The New York Times is full of inspiration this morning. I enjoyed this essay by David Brooks, who looks at the different ways we live our lives. He posits that some of us lead Well-Planned Lives, a life modeled by Clayton Christensen, who spent an hour every night of his time as a Rhodes Scholar thinking, reading, and praying about his purpose on the planet. Brooks then goes on to talk about the Summoned Life, which says that life is essentially a mystery, that we can't possibly plan in the way that Christensen did.
Then I went to this story, which talks about the results of a student summer reading experiment. One group of low-income children got to choose 12 books, any books they wanted, at a book fair shortly before the end of the school year. Another group received activity and puzzle books. At the end of 3 summers, the students who chose the 12 books had significantly higher reading scores.
One of the secrets of success? The students chose the books, which meant they would actually read them. Some of us have already suspected the implications of this study. Reading, any reading, is better than no reading.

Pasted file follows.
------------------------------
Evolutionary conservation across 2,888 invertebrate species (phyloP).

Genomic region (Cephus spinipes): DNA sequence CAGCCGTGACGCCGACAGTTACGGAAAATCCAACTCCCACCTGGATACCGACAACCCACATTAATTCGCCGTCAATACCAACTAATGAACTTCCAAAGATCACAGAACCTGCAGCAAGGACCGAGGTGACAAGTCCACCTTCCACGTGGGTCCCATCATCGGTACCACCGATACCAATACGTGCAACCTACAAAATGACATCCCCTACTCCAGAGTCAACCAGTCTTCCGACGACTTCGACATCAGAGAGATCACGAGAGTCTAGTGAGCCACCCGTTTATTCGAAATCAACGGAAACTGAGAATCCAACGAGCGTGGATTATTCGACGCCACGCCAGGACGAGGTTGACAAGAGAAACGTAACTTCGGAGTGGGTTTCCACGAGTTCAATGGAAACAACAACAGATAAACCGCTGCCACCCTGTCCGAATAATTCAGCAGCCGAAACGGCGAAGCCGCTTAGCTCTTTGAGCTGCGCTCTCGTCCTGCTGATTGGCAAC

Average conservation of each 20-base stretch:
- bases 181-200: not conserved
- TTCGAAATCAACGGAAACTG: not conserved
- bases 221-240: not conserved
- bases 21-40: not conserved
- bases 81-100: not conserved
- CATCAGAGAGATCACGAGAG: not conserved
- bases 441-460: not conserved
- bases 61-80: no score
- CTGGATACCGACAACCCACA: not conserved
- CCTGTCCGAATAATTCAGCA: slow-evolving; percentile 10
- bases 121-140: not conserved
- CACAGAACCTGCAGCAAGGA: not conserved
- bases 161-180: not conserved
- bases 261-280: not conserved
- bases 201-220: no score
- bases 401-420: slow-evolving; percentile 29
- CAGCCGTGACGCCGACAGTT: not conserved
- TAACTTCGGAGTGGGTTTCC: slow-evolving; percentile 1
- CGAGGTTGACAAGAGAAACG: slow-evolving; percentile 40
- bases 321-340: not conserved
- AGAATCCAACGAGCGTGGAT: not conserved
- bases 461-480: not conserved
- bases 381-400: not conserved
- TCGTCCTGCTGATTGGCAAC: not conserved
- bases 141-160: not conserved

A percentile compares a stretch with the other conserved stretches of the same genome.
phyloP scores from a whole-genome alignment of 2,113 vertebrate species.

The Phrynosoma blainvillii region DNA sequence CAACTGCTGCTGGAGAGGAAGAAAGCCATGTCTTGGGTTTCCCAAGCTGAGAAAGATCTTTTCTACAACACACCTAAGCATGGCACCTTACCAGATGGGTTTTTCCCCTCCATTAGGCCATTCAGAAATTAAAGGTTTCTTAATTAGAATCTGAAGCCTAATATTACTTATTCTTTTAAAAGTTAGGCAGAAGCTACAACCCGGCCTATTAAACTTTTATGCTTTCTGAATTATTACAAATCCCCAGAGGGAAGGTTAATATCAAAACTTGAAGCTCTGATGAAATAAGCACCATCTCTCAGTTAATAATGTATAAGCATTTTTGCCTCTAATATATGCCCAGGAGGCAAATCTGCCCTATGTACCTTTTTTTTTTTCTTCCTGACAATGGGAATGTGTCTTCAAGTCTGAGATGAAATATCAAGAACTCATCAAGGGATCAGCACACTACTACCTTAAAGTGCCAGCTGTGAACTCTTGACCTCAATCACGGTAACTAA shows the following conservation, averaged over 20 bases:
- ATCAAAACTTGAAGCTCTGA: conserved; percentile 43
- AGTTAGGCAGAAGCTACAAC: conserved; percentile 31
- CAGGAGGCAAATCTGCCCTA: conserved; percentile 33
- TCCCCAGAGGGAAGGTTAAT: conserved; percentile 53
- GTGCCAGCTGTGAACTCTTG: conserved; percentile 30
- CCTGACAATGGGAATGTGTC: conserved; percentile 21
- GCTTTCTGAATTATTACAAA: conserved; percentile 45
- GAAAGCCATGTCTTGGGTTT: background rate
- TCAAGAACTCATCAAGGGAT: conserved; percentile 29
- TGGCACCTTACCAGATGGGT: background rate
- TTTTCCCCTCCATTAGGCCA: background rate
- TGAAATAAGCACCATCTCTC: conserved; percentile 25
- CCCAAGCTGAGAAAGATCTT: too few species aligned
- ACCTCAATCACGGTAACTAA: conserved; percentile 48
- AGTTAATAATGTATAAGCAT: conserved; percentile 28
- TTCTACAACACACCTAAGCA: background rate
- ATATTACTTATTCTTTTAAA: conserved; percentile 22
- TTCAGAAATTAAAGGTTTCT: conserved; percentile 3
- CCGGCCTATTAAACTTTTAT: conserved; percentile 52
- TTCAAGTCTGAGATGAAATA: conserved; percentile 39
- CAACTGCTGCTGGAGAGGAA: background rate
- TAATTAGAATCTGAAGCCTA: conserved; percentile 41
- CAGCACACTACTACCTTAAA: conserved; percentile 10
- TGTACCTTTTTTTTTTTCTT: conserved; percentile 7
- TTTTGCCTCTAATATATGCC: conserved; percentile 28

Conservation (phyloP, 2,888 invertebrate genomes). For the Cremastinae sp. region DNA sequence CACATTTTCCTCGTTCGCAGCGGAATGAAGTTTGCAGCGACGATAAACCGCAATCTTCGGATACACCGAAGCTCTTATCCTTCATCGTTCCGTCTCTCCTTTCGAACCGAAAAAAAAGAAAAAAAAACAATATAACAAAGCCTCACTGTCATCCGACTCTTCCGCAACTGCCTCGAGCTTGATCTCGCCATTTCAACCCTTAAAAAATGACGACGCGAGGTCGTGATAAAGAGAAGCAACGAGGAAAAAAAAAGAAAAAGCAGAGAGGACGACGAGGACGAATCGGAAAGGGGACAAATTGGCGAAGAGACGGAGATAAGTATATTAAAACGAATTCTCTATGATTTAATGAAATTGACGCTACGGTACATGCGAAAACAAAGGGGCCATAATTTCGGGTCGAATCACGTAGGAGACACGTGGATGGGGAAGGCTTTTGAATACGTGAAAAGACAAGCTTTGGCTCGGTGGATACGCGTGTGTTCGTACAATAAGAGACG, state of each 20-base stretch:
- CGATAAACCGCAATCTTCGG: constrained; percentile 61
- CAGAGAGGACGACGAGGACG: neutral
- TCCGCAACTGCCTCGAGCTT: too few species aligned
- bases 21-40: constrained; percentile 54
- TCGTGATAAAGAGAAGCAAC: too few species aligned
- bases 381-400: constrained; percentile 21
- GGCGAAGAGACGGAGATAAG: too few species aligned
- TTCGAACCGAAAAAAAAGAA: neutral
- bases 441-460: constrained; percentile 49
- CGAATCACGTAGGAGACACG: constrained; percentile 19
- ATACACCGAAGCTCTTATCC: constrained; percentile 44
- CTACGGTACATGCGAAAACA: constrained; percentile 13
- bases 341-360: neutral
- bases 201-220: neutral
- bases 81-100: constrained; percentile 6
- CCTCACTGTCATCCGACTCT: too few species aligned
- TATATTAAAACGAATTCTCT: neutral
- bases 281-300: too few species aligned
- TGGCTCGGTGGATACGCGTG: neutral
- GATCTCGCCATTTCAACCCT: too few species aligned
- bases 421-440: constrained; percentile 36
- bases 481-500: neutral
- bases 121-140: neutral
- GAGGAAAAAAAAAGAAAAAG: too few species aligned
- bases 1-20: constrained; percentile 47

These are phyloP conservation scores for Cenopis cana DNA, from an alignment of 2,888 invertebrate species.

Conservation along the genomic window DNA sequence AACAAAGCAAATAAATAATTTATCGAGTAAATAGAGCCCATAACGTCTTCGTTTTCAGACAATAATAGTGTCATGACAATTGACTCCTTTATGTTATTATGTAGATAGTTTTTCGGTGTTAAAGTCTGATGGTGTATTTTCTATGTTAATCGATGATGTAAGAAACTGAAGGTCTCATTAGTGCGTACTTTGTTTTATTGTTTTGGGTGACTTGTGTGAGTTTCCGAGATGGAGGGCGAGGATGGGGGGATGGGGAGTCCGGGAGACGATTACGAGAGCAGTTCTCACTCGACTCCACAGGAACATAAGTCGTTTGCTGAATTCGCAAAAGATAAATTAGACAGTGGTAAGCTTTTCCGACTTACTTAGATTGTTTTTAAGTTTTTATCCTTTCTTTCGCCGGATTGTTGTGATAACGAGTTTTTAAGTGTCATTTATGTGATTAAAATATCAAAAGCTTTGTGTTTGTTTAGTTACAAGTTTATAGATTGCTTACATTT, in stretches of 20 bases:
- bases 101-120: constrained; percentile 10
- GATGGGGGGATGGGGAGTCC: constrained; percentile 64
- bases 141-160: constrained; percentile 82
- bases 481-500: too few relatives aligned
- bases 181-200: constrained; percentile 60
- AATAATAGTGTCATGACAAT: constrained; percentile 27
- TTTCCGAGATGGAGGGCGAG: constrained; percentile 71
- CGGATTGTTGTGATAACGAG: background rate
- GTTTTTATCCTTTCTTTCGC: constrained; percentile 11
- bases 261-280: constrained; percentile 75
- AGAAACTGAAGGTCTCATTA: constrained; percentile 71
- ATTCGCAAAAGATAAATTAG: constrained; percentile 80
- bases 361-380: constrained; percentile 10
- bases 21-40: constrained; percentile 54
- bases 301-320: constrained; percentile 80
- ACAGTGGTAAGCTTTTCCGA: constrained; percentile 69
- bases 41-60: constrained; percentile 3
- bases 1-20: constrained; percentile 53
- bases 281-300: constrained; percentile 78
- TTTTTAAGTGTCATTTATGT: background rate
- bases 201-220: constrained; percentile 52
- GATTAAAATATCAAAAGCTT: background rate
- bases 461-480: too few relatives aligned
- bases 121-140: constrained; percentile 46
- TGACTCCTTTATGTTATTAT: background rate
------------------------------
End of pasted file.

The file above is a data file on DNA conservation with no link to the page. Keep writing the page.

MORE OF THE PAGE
The successful students weren't reading classics. The most popular book was a biography of Britney Spears, not a choice that most parents or teachers would choose for the children.
The story also mentions the cost of this program: $50 per student. Lots of bang for the buck there. It's a much cheaper program than summer school would be for the children, and the benefits were similar.
I've always fantasized about winning the lottery and all the social justice programs that I could fund with my winnings. I've always dreamed of funding feminist projects.
But maybe I don't need to win the lottery. Maybe I should create some kind of foundation to fund these kind of programs.
I wonder if there's something similarly inexpensive that we could all be doing as poets. I think children have a natural delight in the kinds of things we often see in poetry: fanciful use of language, intriguing imagery, rhythm, meter, rhyme, word play. Why and when do children lose that? How can we as grown up poets work to make sure the loss doesn't happen?
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